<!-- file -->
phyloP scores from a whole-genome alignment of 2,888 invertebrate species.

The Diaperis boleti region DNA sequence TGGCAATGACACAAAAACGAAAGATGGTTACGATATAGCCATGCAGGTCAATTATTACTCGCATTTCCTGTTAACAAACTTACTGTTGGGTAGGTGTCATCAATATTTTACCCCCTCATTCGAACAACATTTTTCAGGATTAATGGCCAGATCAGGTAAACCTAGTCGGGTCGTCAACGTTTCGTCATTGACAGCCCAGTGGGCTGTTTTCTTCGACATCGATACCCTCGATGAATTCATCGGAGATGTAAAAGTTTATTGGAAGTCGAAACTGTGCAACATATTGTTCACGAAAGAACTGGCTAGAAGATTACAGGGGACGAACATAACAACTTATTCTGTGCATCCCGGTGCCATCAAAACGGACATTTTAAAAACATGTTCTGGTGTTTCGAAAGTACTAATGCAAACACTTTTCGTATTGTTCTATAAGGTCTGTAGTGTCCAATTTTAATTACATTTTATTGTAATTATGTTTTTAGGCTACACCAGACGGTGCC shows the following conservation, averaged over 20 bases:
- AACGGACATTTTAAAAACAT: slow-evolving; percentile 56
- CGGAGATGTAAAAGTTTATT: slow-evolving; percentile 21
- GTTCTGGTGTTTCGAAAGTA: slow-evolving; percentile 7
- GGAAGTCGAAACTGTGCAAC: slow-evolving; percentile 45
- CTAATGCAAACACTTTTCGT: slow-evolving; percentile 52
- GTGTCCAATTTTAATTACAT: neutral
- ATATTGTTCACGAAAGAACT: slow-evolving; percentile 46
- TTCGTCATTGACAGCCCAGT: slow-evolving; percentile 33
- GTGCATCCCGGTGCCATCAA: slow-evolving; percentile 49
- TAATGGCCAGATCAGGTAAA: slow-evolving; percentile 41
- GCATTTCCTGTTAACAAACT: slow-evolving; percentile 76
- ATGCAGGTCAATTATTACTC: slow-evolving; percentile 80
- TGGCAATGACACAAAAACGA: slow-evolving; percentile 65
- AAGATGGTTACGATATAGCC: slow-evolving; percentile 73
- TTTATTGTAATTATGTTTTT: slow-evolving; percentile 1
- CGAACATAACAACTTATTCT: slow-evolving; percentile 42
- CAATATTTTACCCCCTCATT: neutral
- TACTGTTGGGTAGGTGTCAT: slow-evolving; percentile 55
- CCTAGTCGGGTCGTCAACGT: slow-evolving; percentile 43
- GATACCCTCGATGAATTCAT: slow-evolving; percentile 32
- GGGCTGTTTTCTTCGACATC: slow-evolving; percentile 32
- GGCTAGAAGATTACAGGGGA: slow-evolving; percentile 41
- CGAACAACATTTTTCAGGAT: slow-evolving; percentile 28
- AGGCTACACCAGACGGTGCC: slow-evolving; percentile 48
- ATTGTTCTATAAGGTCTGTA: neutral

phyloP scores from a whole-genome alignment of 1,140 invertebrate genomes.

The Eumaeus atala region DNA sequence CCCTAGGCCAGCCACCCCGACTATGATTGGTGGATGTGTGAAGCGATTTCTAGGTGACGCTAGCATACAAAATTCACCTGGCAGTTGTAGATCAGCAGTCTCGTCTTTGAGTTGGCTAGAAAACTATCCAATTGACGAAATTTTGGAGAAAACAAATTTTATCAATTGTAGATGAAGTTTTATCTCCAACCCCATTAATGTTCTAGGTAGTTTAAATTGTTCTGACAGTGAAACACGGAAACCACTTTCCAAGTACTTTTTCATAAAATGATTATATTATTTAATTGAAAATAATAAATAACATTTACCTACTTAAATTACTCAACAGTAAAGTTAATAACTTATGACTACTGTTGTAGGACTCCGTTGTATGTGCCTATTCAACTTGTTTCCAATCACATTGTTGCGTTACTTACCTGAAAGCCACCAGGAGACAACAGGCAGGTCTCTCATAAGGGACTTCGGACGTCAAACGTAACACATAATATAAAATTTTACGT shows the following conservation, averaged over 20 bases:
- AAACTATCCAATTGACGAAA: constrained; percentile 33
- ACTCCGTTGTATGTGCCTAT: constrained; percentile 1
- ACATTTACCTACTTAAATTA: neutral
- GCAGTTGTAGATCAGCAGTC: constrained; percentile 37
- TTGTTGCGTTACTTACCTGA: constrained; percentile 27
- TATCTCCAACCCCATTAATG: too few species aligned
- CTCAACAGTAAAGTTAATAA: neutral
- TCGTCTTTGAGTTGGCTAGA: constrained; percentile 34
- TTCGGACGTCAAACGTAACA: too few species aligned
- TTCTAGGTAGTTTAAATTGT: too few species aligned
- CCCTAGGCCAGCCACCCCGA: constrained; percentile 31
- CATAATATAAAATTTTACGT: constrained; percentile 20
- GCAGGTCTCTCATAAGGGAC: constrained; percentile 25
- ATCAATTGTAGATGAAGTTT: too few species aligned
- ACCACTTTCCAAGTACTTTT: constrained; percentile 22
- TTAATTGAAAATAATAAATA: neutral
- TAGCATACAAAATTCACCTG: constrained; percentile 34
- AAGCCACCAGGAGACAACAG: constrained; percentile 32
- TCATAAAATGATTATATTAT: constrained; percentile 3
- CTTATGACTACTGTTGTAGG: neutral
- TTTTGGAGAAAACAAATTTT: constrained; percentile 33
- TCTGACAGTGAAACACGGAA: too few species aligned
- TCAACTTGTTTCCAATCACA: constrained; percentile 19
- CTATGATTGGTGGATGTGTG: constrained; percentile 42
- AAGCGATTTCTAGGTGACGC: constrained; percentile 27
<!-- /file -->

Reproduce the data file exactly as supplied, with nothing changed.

phyloP scores from a whole-genome alignment of 2,888 invertebrate species.

The Diaperis boleti region DNA sequence TGGCAATGACACAAAAACGAAAGATGGTTACGATATAGCCATGCAGGTCAATTATTACTCGCATTTCCTGTTAACAAACTTACTGTTGGGTAGGTGTCATCAATATTTTACCCCCTCATTCGAACAACATTTTTCAGGATTAATGGCCAGATCAGGTAAACCTAGTCGGGTCGTCAACGTTTCGTCATTGACAGCCCAGTGGGCTGTTTTCTTCGACATCGATACCCTCGATGAATTCATCGGAGATGTAAAAGTTTATTGGAAGTCGAAACTGTGCAACATATTGTTCACGAAAGAACTGGCTAGAAGATTACAGGGGACGAACATAACAACTTATTCTGTGCATCCCGGTGCCATCAAAACGGACATTTTAAAAACATGTTCTGGTGTTTCGAAAGTACTAATGCAAACACTTTTCGTATTGTTCTATAAGGTCTGTAGTGTCCAATTTTAATTACATTTTATTGTAATTATGTTTTTAGGCTACACCAGACGGTGCC shows the following conservation, averaged over 20 bases:
- AACGGACATTTTAAAAACAT: slow-evolving; percentile 56
- CGGAGATGTAAAAGTTTATT: slow-evolving; percentile 21
- GTTCTGGTGTTTCGAAAGTA: slow-evolving; percentile 7
- GGAAGTCGAAACTGTGCAAC: slow-evolving; percentile 45
- CTAATGCAAACACTTTTCGT: slow-evolving; percentile 52
- GTGTCCAATTTTAATTACAT: neutral
- ATATTGTTCACGAAAGAACT: slow-evolving; percentile 46
- TTCGTCATTGACAGCCCAGT: slow-evolving; percentile 33
- GTGCATCCCGGTGCCATCAA: slow-evolving; percentile 49
- TAATGGCCAGATCAGGTAAA: slow-evolving; percentile 41
- GCATTTCCTGTTAACAAACT: slow-evolving; percentile 76
- ATGCAGGTCAATTATTACTC: slow-evolving; percentile 80
- TGGCAATGACACAAAAACGA: slow-evolving; percentile 65
- AAGATGGTTACGATATAGCC: slow-evolving; percentile 73
- TTTATTGTAATTATGTTTTT: slow-evolving; percentile 1
- CGAACATAACAACTTATTCT: slow-evolving; percentile 42
- CAATATTTTACCCCCTCATT: neutral
- TACTGTTGGGTAGGTGTCAT: slow-evolving; percentile 55
- CCTAGTCGGGTCGTCAACGT: slow-evolving; percentile 43
- GATACCCTCGATGAATTCAT: slow-evolving; percentile 32
- GGGCTGTTTTCTTCGACATC: slow-evolving; percentile 32
- GGCTAGAAGATTACAGGGGA: slow-evolving; percentile 41
- CGAACAACATTTTTCAGGAT: slow-evolving; percentile 28
- AGGCTACACCAGACGGTGCC: slow-evolving; percentile 48
- ATTGTTCTATAAGGTCTGTA: neutral

phyloP scores from a whole-genome alignment of 1,140 invertebrate genomes.

The Eumaeus atala region DNA sequence CCCTAGGCCAGCCACCCCGACTATGATTGGTGGATGTGTGAAGCGATTTCTAGGTGACGCTAGCATACAAAATTCACCTGGCAGTTGTAGATCAGCAGTCTCGTCTTTGAGTTGGCTAGAAAACTATCCAATTGACGAAATTTTGGAGAAAACAAATTTTATCAATTGTAGATGAAGTTTTATCTCCAACCCCATTAATGTTCTAGGTAGTTTAAATTGTTCTGACAGTGAAACACGGAAACCACTTTCCAAGTACTTTTTCATAAAATGATTATATTATTTAATTGAAAATAATAAATAACATTTACCTACTTAAATTACTCAACAGTAAAGTTAATAACTTATGACTACTGTTGTAGGACTCCGTTGTATGTGCCTATTCAACTTGTTTCCAATCACATTGTTGCGTTACTTACCTGAAAGCCACCAGGAGACAACAGGCAGGTCTCTCATAAGGGACTTCGGACGTCAAACGTAACACATAATATAAAATTTTACGT shows the following conservation, averaged over 20 bases:
- AAACTATCCAATTGACGAAA: constrained; percentile 33
- ACTCCGTTGTATGTGCCTAT: constrained; percentile 1
- ACATTTACCTACTTAAATTA: neutral
- GCAGTTGTAGATCAGCAGTC: constrained; percentile 37
- TTGTTGCGTTACTTACCTGA: constrained; percentile 27
- TATCTCCAACCCCATTAATG: too few species aligned
- CTCAACAGTAAAGTTAATAA: neutral
- TCGTCTTTGAGTTGGCTAGA: constrained; percentile 34
- TTCGGACGTCAAACGTAACA: too few species aligned
- TTCTAGGTAGTTTAAATTGT: too few species aligned
- CCCTAGGCCAGCCACCCCGA: constrained; percentile 31
- CATAATATAAAATTTTACGT: constrained; percentile 20
- GCAGGTCTCTCATAAGGGAC: constrained; percentile 25
- ATCAATTGTAGATGAAGTTT: too few species aligned
- ACCACTTTCCAAGTACTTTT: constrained; percentile 22
- TTAATTGAAAATAATAAATA: neutral
- TAGCATACAAAATTCACCTG: constrained; percentile 34
- AAGCCACCAGGAGACAACAG: constrained; percentile 32
- TCATAAAATGATTATATTAT: constrained; percentile 3
- CTTATGACTACTGTTGTAGG: neutral
- TTTTGGAGAAAACAAATTTT: constrained; percentile 33
- TCTGACAGTGAAACACGGAA: too few species aligned
- TCAACTTGTTTCCAATCACA: constrained; percentile 19
- CTATGATTGGTGGATGTGTG: constrained; percentile 42
- AAGCGATTTCTAGGTGACGC: constrained; percentile 27